Ketogenic diets are designed to induce the body to enter ketosis, in other words the state where fat is preferentially burned for fuel. Ever since this eating style first became popular sports scientists have been intrigued with the possibility that this could give endurance athletes a boost.
The argument in favor of this notion is seductive on the surface. Endurance events, whether it’s a running marathon, a long race walk or a distance cycling event contested at a high tempo, will take athletes to a place where their stores of ready carbohydrate and stored muscle glycogen are exhausted and the body must resort to fat reserves to make up the difference. If athletes had been predisposed to this from the get go as a result of pursuing a ketogenic diet, wouldn’t that give them an edge?
To see what the literature has to say on the subject two researchers from Tufts University, Caitlin P. Bailey and Erin Hennessy, published a review paper recently in the Journal of the International Society of Sports Nutrition. The pair did a search on the subject on both the PubMed and Web of Science databases and found 38 potential papers for review.
Small data set
After eliminating duplicates and applying their inclusion criteria, the researchers were left with a fairly small data set. Only seven studies made the grade. One was a case study and six were prospective trials, one of which was set up as a randomized crossover trial.
The subjects were a mix of endurance athletes, including race walkers, runners and cyclists as well as a smattering of athletes from other disciplines. Most of the subjects were men, but two of the studies looked at women as well.
The primary outcome the authors were looking for was an improvement in VO2 max, a measure of peak oxygen uptake. This measure is strongly correlated with maximum performance in aerobic exercise. The authors were also looking at secondary measures such as improvements in race times, which are to some degree more subjective and unpredictable.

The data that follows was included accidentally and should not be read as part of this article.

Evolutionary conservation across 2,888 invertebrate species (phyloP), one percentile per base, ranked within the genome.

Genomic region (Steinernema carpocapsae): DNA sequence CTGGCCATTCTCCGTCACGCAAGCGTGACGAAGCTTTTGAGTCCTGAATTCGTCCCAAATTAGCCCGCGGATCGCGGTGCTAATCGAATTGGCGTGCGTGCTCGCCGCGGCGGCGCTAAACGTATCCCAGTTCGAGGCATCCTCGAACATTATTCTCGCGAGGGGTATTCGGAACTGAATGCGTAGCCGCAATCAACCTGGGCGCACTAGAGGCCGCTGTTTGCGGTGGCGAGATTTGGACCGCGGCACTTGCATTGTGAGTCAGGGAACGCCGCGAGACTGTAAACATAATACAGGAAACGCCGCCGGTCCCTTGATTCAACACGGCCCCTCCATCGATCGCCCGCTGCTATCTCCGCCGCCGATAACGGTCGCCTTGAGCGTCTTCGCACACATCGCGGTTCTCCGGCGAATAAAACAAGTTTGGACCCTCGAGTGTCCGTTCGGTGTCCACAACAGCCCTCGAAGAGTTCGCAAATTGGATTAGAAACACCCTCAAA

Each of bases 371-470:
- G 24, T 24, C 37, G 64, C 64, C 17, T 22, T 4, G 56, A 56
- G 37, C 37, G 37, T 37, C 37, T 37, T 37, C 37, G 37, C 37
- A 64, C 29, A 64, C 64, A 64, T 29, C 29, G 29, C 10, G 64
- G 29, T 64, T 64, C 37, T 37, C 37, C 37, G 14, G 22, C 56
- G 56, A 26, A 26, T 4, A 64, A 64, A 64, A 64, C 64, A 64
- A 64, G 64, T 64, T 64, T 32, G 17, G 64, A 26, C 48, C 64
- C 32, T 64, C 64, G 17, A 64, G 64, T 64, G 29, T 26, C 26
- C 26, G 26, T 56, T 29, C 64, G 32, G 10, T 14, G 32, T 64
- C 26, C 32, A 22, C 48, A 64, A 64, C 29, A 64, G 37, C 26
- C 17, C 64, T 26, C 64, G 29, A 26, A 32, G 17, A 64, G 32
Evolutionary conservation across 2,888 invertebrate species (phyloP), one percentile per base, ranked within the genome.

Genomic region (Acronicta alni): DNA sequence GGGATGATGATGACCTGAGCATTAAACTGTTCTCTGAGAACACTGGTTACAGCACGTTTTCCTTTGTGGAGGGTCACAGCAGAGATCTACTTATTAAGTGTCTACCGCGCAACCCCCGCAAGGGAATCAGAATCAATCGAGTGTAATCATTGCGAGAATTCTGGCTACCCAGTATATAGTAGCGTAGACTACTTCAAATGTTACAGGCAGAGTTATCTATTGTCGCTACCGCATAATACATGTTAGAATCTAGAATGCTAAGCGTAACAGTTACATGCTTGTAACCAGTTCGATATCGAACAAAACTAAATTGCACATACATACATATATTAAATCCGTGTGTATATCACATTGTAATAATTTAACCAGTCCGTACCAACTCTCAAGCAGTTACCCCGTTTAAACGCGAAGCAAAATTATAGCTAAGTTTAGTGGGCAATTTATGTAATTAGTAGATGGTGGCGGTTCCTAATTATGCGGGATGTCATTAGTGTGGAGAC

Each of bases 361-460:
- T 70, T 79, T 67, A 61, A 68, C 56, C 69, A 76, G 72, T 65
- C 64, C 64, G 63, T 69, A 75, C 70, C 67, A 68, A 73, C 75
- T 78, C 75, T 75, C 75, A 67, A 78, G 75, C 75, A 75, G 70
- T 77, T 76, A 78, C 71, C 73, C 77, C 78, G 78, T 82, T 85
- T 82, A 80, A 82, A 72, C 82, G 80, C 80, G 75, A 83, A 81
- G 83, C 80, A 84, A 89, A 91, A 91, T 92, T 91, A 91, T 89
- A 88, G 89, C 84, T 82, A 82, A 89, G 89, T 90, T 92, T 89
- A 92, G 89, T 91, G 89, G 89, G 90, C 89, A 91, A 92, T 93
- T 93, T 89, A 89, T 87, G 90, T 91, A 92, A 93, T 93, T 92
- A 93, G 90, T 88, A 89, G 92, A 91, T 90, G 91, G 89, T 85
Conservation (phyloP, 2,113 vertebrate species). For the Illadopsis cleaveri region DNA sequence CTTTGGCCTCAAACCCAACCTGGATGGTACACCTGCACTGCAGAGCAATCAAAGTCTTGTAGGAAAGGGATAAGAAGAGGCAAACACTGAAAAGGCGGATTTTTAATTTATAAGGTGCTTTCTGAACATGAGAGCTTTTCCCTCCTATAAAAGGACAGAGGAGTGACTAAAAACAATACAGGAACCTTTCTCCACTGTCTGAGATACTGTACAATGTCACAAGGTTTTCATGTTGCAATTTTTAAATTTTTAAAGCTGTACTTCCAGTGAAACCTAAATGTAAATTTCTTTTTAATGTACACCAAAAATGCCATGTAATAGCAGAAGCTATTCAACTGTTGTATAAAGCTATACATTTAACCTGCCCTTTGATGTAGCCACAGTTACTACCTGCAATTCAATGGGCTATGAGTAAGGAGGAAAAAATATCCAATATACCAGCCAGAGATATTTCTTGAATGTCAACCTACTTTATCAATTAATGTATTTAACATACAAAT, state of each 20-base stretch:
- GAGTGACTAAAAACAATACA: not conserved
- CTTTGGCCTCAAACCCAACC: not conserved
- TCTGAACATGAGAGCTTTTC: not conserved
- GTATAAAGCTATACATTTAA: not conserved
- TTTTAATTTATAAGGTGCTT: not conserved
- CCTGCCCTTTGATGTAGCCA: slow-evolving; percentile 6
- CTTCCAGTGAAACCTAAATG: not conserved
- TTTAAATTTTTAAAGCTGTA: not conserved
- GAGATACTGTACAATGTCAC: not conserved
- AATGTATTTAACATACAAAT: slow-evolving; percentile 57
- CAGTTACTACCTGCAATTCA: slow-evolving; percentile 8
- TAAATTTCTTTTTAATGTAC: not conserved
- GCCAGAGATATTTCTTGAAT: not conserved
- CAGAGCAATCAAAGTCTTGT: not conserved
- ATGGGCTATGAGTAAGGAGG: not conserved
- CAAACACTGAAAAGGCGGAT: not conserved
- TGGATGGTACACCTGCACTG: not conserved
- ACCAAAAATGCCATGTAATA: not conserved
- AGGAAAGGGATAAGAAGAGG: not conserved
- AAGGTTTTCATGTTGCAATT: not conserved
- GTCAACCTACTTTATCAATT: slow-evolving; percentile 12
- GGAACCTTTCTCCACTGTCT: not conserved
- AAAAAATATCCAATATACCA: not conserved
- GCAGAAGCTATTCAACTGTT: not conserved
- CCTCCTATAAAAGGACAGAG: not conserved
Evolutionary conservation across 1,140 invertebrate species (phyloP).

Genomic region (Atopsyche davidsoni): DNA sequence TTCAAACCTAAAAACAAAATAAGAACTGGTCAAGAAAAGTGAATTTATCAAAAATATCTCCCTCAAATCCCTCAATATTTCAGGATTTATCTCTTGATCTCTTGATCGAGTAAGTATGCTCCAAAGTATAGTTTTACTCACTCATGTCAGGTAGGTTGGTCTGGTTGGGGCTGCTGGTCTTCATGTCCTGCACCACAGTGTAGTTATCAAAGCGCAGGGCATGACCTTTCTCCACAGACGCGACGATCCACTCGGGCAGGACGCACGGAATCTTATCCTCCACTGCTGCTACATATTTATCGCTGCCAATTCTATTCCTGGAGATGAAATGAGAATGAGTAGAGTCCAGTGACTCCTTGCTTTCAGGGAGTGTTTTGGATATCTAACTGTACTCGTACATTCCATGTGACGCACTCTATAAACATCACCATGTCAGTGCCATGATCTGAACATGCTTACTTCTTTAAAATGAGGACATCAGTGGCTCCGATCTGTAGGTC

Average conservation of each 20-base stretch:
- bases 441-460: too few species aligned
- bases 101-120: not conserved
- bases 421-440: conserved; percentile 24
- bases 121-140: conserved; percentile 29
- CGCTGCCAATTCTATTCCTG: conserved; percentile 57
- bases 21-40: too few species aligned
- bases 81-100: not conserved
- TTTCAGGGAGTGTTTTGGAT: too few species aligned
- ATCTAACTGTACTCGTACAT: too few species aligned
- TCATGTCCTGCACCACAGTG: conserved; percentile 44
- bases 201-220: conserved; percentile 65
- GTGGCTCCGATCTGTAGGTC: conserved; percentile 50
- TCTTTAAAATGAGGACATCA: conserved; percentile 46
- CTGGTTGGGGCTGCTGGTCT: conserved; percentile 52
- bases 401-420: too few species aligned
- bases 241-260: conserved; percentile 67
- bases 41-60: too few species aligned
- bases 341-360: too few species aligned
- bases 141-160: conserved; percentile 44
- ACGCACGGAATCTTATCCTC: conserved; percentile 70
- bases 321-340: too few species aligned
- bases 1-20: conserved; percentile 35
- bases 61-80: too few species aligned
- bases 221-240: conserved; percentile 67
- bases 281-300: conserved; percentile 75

Two studies did record VO2 max improvements associated with the ketogenic diets. But athletes using other diets improved as well, which confounded the results. The other five studies showed no significant difference in VO2 max between the groups.
The one study that showed a decrease in race times associated that with carbohydrate-rich or periodized carbohydrate diets, not with the ketogenic diet.
Data doesn’t support notion that keto diets can help
Overall, the authors seemed unwilling to close the door on the potential for an athletic performance boost from ketogenic diets. But they concluded that the state of the science at the moment does not support the use of ketogenic diets for an improvement in performance in endurance events.
“Despite popular interest in the ketogenic diet as an ergogenic aid in endurance sport, there are few published studies examining the effect of EAKD [endurance athletes ketogenic diet] consumption on VO2 max and other outcomes. When compared to a high carbohydrate diet, there are mixed findings for the effect of EAKD consumption on endurance performance. This may be partially due to the heterogeneity across studies and/or variability in athletes’ individual genetic factors, especially those that directly influence metabolism,” the authors concluded.
Practicing nutritionist says data supports carb-rich diets
Susan Kleiner, PhD, a clinical nutritionist who is one of the founding members of the International Society of Sports Nutrition, has consulted with many athletes and teams in the Seattle area. She said her own experience leaves her more sure than the authors of the review seem to be about whether ketogenic diets make sense as a training aid.
“While those with pure research as their ultimate end goal may find the continued pursuit of this question purposeful, in my world of sports nutrition practice there is nothing in this review that inspires me to experiment with the keto diet on my clients. Placing the variable quality of the small number of included studies aside, the data on the side of keto and endurance race performance are pathetic compared to carb-rich diets. Of course, research may discover something new, especially the path investigating a genetic link to self selection into a specific diet type, as noted by the authors. But we are a long way from a practical understanding,” she said.
“Finally, we have more recent data from Dr Louise Burke and coworkers that reproduces and further corroborates her studies included in the review, demonstrating a clear performance deficit from subjects on the keto diet, and in a new addition those going from keto to carb after fat-adaptation as an energy sparing strategy. Performance enhancement is only shown with the carb-rich diet on its own,” Kleiner added.
Source: Journal of the International Society of Sports Nutrition
17, Article number: 33 (2020)
A review of the ketogenic diet for endurance athletes: performance enhancer or placebo effect?
Authors: Bailey CP, Hennessey E